|7/22/2016 11:22:00 AM|
One of Iowa County's best
kept secrets: the Iowa County Prairie
|When Melissa Roelli moved to Dodgeville 12 years ago from northern Wisconsin, what she missed most was the plentiful bodies of water that surrounded her. It was not until someone shared with her information about the Iowa County Recreation and Prairie Restoration area that she found a new place of peace amongst the waves of prairie grasses and plants, blowing gently in the wind.|
"I come out here at least once a week," Roelli said. "It's just fun to look at all the flowers."
She brings her camera and sometimes her dog to visit the prairie, an over 400 acre swath of land that is free and open to the public year round. Located approximately five miles west of Dodgeville on County CH and County Farm Road, the restored prairie is home to dozens of species of plants and animals, including several interesting grass dwelling birds.
It all began in 1998 when Walnut Hollow founder David Ladd noticed the county-owned land near Bloomfield Healthcare and Rehabilition Center would likely be rented out for cropland as the land's CRP (Conservation Reserve Program) status was set to expire. He called friend and current Iowa County Recreation and Prairie Restoration board member Peter Vanderloo and told him that he thought something else should be done.
"That was the start," Vanderloo said. "And Dave was the spark plug for it."
Ladd worked hard to convince a dedicated group that the area was a great place to restore a prairie, and in 2003, the land became enrolled in a CREP (Conservation Reserve Enhancement Program). With funding generated from the federal CREP, the group is able to provide rent to the county and maintain the property. Plus the prairie utilizes grants, donations and love from volunteers, Vanderloo said.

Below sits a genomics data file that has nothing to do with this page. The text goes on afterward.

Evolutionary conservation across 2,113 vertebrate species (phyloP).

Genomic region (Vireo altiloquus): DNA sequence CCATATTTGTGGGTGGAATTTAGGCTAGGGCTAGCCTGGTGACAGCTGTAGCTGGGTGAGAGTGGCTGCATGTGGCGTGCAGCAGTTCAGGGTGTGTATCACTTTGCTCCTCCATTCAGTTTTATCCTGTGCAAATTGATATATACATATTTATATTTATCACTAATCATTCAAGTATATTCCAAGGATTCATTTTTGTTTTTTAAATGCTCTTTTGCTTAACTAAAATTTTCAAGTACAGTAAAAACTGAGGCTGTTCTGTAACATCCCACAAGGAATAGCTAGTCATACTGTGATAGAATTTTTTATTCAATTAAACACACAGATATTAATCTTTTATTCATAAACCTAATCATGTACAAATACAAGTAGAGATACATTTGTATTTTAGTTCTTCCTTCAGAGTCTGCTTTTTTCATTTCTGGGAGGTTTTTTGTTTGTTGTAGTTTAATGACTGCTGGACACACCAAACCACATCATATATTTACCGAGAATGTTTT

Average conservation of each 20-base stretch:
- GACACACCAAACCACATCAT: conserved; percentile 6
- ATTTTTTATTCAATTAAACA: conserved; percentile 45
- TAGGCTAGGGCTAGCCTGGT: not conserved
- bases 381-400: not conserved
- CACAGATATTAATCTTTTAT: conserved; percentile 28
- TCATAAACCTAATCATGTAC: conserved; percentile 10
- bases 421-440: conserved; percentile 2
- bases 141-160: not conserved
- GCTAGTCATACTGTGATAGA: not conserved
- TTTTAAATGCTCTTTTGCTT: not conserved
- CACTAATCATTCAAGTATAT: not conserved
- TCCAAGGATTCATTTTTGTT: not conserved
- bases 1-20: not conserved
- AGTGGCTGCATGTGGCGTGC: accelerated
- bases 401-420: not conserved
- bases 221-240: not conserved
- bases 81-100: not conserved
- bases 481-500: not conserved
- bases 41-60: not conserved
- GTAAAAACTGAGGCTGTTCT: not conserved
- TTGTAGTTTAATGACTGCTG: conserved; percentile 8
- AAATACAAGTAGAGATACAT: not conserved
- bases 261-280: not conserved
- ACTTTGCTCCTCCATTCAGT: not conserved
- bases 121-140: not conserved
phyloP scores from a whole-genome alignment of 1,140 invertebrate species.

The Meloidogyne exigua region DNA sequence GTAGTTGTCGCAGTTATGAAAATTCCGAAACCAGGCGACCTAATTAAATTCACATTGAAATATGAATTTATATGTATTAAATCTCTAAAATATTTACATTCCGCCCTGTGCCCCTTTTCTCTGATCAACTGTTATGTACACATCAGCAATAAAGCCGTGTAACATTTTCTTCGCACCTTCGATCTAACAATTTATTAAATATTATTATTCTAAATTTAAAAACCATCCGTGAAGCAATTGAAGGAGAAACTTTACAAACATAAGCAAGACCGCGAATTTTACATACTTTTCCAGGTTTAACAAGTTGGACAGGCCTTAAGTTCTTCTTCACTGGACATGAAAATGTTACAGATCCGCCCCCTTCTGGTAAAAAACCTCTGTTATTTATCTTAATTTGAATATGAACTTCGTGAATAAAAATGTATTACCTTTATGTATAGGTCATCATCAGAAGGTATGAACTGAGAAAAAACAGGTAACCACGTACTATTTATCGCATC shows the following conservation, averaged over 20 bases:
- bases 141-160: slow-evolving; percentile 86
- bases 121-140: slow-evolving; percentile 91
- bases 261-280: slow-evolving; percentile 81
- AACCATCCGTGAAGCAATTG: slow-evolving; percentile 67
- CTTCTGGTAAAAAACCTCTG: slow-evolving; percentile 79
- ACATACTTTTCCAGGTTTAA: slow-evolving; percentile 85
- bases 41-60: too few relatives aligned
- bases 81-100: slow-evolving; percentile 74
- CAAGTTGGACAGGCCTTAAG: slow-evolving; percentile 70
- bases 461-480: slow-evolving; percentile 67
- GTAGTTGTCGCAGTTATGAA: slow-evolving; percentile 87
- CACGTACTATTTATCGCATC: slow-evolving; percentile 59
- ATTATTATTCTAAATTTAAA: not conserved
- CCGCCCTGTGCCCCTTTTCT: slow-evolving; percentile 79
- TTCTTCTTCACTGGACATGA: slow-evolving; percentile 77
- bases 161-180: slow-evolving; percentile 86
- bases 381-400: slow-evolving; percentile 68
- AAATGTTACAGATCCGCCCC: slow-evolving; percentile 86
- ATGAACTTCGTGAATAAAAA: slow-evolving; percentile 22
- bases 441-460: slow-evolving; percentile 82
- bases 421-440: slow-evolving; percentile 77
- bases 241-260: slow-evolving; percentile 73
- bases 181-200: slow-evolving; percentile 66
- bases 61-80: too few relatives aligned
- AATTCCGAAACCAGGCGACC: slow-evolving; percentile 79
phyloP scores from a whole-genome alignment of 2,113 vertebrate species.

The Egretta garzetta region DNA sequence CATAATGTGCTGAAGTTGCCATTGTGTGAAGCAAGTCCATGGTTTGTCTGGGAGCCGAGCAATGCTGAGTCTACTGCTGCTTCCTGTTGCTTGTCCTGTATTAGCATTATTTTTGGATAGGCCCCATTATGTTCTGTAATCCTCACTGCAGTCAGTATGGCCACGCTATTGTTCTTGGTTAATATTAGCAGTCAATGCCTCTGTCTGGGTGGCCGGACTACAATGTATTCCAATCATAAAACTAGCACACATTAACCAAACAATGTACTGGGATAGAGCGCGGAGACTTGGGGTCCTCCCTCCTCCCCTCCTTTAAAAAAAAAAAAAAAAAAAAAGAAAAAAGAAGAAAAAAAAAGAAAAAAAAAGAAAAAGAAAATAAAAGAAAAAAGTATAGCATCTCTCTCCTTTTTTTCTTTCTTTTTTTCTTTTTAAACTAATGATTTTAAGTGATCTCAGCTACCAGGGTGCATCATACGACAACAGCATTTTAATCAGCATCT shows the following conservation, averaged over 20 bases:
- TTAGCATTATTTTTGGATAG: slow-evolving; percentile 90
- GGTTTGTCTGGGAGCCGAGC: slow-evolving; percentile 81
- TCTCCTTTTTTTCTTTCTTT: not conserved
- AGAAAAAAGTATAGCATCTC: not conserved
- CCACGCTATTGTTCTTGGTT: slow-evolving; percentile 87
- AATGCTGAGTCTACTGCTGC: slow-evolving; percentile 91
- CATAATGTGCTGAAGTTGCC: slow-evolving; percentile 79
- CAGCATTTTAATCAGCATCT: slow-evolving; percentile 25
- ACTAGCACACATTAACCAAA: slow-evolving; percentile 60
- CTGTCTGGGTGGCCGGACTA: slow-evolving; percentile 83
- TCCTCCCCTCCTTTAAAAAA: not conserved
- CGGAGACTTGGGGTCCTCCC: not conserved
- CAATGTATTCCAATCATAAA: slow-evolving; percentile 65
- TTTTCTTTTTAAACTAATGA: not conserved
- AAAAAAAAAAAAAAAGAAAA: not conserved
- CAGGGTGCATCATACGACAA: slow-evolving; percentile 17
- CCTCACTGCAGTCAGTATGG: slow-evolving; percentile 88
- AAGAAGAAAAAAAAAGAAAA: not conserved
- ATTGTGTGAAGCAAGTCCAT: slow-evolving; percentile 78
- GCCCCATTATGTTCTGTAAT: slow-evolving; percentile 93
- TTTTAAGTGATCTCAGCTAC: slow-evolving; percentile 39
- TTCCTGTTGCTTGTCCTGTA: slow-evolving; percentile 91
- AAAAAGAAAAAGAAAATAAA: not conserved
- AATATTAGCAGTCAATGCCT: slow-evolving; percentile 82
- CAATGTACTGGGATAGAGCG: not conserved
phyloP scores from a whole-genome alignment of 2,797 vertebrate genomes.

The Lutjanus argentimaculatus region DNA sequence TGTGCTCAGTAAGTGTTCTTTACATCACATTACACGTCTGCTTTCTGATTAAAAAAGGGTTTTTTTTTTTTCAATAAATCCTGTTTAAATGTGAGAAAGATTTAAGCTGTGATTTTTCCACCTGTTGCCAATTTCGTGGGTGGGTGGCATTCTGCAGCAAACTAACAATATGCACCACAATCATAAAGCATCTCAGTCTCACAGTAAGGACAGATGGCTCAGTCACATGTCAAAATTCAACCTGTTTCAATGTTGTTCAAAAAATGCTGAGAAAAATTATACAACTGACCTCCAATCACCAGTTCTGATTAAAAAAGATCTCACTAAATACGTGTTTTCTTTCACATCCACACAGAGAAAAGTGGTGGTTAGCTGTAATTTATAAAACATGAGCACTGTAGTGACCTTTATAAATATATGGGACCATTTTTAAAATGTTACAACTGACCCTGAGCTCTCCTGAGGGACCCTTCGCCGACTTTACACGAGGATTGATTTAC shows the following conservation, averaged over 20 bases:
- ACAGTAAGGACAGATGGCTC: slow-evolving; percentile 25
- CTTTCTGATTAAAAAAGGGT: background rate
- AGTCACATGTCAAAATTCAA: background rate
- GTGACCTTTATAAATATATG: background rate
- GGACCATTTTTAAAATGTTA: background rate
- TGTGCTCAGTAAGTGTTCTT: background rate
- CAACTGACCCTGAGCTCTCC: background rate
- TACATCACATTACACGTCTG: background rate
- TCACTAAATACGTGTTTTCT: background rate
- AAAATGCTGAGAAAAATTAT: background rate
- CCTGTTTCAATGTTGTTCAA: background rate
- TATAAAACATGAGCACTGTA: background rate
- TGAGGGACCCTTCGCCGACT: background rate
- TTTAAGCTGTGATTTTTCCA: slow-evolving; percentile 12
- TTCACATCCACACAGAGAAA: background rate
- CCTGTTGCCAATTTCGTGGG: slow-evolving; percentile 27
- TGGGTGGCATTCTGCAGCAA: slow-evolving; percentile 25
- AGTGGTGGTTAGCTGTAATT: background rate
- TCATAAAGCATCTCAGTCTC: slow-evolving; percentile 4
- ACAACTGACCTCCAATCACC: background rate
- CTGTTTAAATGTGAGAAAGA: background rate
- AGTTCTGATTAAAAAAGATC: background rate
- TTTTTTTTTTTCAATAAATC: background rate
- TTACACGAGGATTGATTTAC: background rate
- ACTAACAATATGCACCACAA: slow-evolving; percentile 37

The CREP is set to expire in 2017, and both Roelli and Vanderloo hope to be able to renogiate the lease with the county and re-enroll in the program. Fortunately, the county has been a great landlord, Vanderloo said.
To introduce residents to the praririe, a free prairie walk and educational program for all ages will be held this Saturday, July 23, beginning at 9:00 a.m. at the Iowa County Recreation and Prairie Restoration property. The walk will be led by Rich Henderson, a research ecologist with the Wisconsin Department of Natural Resources and volunteer with the local Prairie Enthusiasts group.
Henderson is just one of many researchers, scientists and enthusiasts who have visited the prairie to learn more about the world around them. Students from area schools, including Mineral Point, Highland and Iowa-Grant, also visit the prairie in the spring as part of a Youth Conservation Day.
"It's a beautiful piece of land and there's opportunity for the citizens of Iowa County to enjoy it," Vanderloo said.
"There's so many things out here that we don't even know," Roelli added. "And how many places are like this? Free and open to the public?"
The walk is sponsored by the Iowa County Recreation and Prairie Restoration Board of Directors, a "working board" of about 12 members. It is recommended walk participants wear long pants and sturdy shoes for the event. Parking is available at the red barn on the property.
For more information on the prairie and the upcoming walk, please visit the Iowa County Recreation and Prairie Restoration Facebook page or email:
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